2. ^ a b "Order of the Lieutenant Governor in Council: Order in Council No. 023, Approved and Ordered January 30, 2017". January 30, 2017. Retrieved February 20, 2017. 
  3. ^ Metro Vancouver. "Boards and committees". Retrieved 4 July 2007. 
  4. ^ a b c "Population and dwelling counts, for Canada, provinces and territories, and census divisions, 2016 and 2011 censuses – 100% data (British Columbia)". Statistics Canada. February 8, 2017. Retrieved February 19, 2017. 
  5. ^ a b c d e f g h Metro Vancouver (January 2013). "2013 Action Plan" (PDF). Retrieved 30 January 2013. 
  6. ^ "Goodbye GVRD, hello Metro Vancouver". Vancouver Sun. 2 August 2007. Retrieved 1 March 2012. 
  7. ^ "Metro Vancouver history". Metro Vancouver. Retrieved February 19, 2017. 
  8. ^ a b c "Metro Vancouver Legal Entities Name Change" (PDF). Metro Vancouver. September 1, 2016. Retrieved February 19, 2017. 
  9. ^ "Metro Vancouver Name Change". Metro Vancouver. Retrieved February 19, 2017. 
  10. ^ a b Census Division 5915: Greater Vancouver, RD (PDF) (Map). Statistics Canada. 2016. Retrieved February 19, 2017. 
  11. ^ Census Metropolitan Area 933: Vancouver (PDF) (Map). Statistics Canada. 2016. Retrieved February 19, 2017. 
  12. ^ a b c "Member Municipalities". Metro Vancouver. Retrieved February 19, 2017. 
  13. ^ a b "Population and dwelling counts, for Canada, provinces and territories, and census subdivisions (municipalities), 2016 and 2011 censuses – 100% data (British Columbia)". Statistics Canada. February 8, 2017. Retrieved February 19, 2017. 
  14. ^ Metro Vancouver. "Board Members". Retrieved 6 May 2015. 
  15. ^ Metro Vancouver. "Departments". Retrieved 7 February 2017. 
  16. ^ "Metro Vancouver Organizational Structure" (PDF). 6 February 2013. Retrieved 4 March 2013. 
  17. ^ "Metro Vancouver Board Strategic Plan 2015 to 2018" (PDF). 
  18. ^ "Compendium of Regional Management Plans". 
  19. ^ Metro Vancouver (January 2011). "Metro Vancouver Drinking Water Management Plan" (PDF). Retrieved 14 February 2013.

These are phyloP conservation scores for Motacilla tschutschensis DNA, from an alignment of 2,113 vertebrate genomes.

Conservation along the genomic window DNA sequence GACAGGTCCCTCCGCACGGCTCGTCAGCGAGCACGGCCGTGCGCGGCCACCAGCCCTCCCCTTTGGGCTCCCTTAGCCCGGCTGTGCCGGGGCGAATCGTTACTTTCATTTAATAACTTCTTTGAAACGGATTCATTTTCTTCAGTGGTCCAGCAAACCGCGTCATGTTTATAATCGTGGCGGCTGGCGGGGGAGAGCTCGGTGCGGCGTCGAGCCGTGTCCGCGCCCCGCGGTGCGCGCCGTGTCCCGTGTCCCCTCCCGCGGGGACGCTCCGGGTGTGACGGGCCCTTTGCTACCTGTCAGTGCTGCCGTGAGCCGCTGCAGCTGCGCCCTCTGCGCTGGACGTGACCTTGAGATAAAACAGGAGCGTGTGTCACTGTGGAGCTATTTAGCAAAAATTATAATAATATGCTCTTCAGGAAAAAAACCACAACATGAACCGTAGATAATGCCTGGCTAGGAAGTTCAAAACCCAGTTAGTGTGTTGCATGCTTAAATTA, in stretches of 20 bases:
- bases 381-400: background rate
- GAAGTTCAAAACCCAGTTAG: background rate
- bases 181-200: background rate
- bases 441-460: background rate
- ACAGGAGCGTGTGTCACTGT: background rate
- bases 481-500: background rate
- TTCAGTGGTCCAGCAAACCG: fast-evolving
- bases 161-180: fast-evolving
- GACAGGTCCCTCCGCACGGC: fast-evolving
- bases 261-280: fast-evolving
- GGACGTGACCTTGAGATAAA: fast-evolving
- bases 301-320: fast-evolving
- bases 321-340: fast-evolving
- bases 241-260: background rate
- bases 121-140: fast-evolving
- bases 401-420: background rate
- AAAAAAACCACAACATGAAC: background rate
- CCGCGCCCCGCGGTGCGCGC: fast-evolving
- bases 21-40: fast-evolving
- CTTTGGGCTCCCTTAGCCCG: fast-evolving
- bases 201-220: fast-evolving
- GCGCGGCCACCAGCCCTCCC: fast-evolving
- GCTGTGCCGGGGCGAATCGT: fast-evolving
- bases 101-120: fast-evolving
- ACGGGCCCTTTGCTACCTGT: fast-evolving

20. ^ Metro Vancouver Water Sources & Supply
  21. ^ Wastewater Collection & Treatment. Metrovancouver.org. Retrieved on 2013-07-26.
  22. ^ Metro Vancouver (May 2010). "Integrated Liquid Waste and Resource Management" (PDF). Retrieved 14 February 2013. 
  23. ^ Metro Vancouver (July 2010). "Integrated Solid Waste and Resource Management" (PDF). Retrieved 14 February 2013. 
  24. ^ Metro Vancouver (30 November 2007). "Metro Vancouver Affordable Housing Strategy" (PDF). Retrieved 14 February 2013. 
  25. ^ Metro Vancouver (19 February 2013). "Greater Vancouver Regional District Regular Board Meeting Friday, February 22, 2013" (PDF). Retrieved 26 February 2013. 
  26. ^ Metro Vancouver (29 July 2011). "Regional Growth Strategy" (PDF). Retrieved 14 February 2013. 
  27. ^ Greater Vancouver Regional District (December 1999). "Livable Region Strategic Plan" (PDF). Archived from the original (PDF) on 24 December 2012. Retrieved 24 October 2012. 
  28. ^ Metro Vancouver (February 2010). "Regional Food System Strategy" (PDF). Retrieved 14 February 2013. 
  29. ^ Metro Vancouver (October 2011). "Ecological Health Action Plan" (PDF). Retrieved 14 February 2013. 
  30. ^ Metro Vancouver (October 2011). "Integrated Air Quality and Greenhouse Gas Management Plan" (PDF). Retrieved 14 February 2013. 
  31. ^ "Regional Parks, Greenways & Reserves". Metro Vancouver. Retrieved 7 February 2017. 
  32. ^ Metro Vancouver (28 October 2011). "Regional Parks Plan" (PDF). Retrieved 14 February 2013. 
  33. ^ Metro Vancouver (16 June 2010). "Corporate Climate Action Plan" (PDF). Retrieved 15 February 2013. 

External links[edit]